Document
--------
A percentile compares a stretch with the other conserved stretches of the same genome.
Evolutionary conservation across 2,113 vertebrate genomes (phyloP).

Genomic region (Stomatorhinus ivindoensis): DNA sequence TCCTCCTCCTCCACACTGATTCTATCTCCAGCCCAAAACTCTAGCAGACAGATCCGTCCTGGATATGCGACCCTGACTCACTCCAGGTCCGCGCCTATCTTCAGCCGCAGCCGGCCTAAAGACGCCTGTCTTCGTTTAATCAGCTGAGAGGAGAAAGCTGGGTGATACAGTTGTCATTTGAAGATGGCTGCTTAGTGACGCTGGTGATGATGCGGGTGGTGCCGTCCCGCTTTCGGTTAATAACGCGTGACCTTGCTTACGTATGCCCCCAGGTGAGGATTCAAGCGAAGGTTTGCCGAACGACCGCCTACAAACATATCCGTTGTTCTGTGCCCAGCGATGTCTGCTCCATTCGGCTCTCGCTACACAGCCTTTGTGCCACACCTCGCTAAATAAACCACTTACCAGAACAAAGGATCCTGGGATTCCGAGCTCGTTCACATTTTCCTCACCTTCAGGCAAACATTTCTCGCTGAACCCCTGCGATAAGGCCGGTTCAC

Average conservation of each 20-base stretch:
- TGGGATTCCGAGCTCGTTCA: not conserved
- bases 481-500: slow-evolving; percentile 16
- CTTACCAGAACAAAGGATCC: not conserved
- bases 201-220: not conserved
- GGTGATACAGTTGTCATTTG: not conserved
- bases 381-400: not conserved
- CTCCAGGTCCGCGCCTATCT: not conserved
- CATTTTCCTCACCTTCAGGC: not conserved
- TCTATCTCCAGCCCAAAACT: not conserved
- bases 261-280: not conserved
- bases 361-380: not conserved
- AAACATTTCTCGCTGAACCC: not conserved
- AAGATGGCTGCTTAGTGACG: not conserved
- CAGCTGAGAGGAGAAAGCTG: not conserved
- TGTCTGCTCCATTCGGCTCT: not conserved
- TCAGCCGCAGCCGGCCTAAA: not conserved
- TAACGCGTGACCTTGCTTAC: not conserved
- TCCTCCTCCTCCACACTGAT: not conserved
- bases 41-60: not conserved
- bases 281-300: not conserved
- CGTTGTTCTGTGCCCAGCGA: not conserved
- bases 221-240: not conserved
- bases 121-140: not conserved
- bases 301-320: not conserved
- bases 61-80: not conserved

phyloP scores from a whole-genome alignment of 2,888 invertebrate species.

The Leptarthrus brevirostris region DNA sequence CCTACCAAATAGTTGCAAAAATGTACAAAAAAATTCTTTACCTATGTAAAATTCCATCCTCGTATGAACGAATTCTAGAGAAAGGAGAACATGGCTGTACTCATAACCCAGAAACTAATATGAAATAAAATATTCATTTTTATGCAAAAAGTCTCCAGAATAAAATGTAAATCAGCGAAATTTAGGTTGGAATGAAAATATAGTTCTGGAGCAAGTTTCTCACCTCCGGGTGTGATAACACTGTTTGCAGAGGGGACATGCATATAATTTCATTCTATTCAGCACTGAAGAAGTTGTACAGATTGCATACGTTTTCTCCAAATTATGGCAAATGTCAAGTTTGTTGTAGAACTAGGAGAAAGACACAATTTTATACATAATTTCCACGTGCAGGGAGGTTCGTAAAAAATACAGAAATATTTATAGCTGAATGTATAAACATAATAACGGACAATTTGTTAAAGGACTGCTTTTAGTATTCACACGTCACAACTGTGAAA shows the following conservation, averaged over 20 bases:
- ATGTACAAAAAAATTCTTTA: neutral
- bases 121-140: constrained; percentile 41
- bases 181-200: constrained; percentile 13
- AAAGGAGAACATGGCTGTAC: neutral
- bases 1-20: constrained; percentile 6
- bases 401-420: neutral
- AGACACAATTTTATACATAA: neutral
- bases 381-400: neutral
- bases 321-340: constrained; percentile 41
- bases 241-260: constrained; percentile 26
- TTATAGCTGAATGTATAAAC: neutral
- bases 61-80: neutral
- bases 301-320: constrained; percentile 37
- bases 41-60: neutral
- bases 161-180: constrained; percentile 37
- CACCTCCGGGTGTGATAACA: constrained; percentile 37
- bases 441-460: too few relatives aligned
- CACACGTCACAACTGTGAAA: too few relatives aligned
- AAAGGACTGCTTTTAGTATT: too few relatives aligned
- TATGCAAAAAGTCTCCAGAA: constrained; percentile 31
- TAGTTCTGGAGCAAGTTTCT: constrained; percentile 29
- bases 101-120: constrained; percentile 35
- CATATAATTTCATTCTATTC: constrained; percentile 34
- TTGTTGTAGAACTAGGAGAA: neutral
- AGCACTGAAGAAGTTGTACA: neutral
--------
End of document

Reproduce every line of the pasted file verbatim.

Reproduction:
A percentile compares a stretch with the other conserved stretches of the same genome.
Evolutionary conservation across 2,113 vertebrate genomes (phyloP).

Genomic region (Stomatorhinus ivindoensis): DNA sequence TCCTCCTCCTCCACACTGATTCTATCTCCAGCCCAAAACTCTAGCAGACAGATCCGTCCTGGATATGCGACCCTGACTCACTCCAGGTCCGCGCCTATCTTCAGCCGCAGCCGGCCTAAAGACGCCTGTCTTCGTTTAATCAGCTGAGAGGAGAAAGCTGGGTGATACAGTTGTCATTTGAAGATGGCTGCTTAGTGACGCTGGTGATGATGCGGGTGGTGCCGTCCCGCTTTCGGTTAATAACGCGTGACCTTGCTTACGTATGCCCCCAGGTGAGGATTCAAGCGAAGGTTTGCCGAACGACCGCCTACAAACATATCCGTTGTTCTGTGCCCAGCGATGTCTGCTCCATTCGGCTCTCGCTACACAGCCTTTGTGCCACACCTCGCTAAATAAACCACTTACCAGAACAAAGGATCCTGGGATTCCGAGCTCGTTCACATTTTCCTCACCTTCAGGCAAACATTTCTCGCTGAACCCCTGCGATAAGGCCGGTTCAC

Average conservation of each 20-base stretch:
- TGGGATTCCGAGCTCGTTCA: not conserved
- bases 481-500: slow-evolving; percentile 16
- CTTACCAGAACAAAGGATCC: not conserved
- bases 201-220: not conserved
- GGTGATACAGTTGTCATTTG: not conserved
- bases 381-400: not conserved
- CTCCAGGTCCGCGCCTATCT: not conserved
- CATTTTCCTCACCTTCAGGC: not conserved
- TCTATCTCCAGCCCAAAACT: not conserved
- bases 261-280: not conserved
- bases 361-380: not conserved
- AAACATTTCTCGCTGAACCC: not conserved
- AAGATGGCTGCTTAGTGACG: not conserved
- CAGCTGAGAGGAGAAAGCTG: not conserved
- TGTCTGCTCCATTCGGCTCT: not conserved
- TCAGCCGCAGCCGGCCTAAA: not conserved
- TAACGCGTGACCTTGCTTAC: not conserved
- TCCTCCTCCTCCACACTGAT: not conserved
- bases 41-60: not conserved
- bases 281-300: not conserved
- CGTTGTTCTGTGCCCAGCGA: not conserved
- bases 221-240: not conserved
- bases 121-140: not conserved
- bases 301-320: not conserved
- bases 61-80: not conserved

phyloP scores from a whole-genome alignment of 2,888 invertebrate species.

The Leptarthrus brevirostris region DNA sequence CCTACCAAATAGTTGCAAAAATGTACAAAAAAATTCTTTACCTATGTAAAATTCCATCCTCGTATGAACGAATTCTAGAGAAAGGAGAACATGGCTGTACTCATAACCCAGAAACTAATATGAAATAAAATATTCATTTTTATGCAAAAAGTCTCCAGAATAAAATGTAAATCAGCGAAATTTAGGTTGGAATGAAAATATAGTTCTGGAGCAAGTTTCTCACCTCCGGGTGTGATAACACTGTTTGCAGAGGGGACATGCATATAATTTCATTCTATTCAGCACTGAAGAAGTTGTACAGATTGCATACGTTTTCTCCAAATTATGGCAAATGTCAAGTTTGTTGTAGAACTAGGAGAAAGACACAATTTTATACATAATTTCCACGTGCAGGGAGGTTCGTAAAAAATACAGAAATATTTATAGCTGAATGTATAAACATAATAACGGACAATTTGTTAAAGGACTGCTTTTAGTATTCACACGTCACAACTGTGAAA shows the following conservation, averaged over 20 bases:
- ATGTACAAAAAAATTCTTTA: neutral
- bases 121-140: constrained; percentile 41
- bases 181-200: constrained; percentile 13
- AAAGGAGAACATGGCTGTAC: neutral
- bases 1-20: constrained; percentile 6
- bases 401-420: neutral
- AGACACAATTTTATACATAA: neutral
- bases 381-400: neutral
- bases 321-340: constrained; percentile 41
- bases 241-260: constrained; percentile 26
- TTATAGCTGAATGTATAAAC: neutral
- bases 61-80: neutral
- bases 301-320: constrained; percentile 37
- bases 41-60: neutral
- bases 161-180: constrained; percentile 37
- CACCTCCGGGTGTGATAACA: constrained; percentile 37
- bases 441-460: too few relatives aligned
- CACACGTCACAACTGTGAAA: too few relatives aligned
- AAAGGACTGCTTTTAGTATT: too few relatives aligned
- TATGCAAAAAGTCTCCAGAA: constrained; percentile 31
- TAGTTCTGGAGCAAGTTTCT: constrained; percentile 29
- bases 101-120: constrained; percentile 35
- CATATAATTTCATTCTATTC: constrained; percentile 34
- TTGTTGTAGAACTAGGAGAA: neutral
- AGCACTGAAGAAGTTGTACA: neutral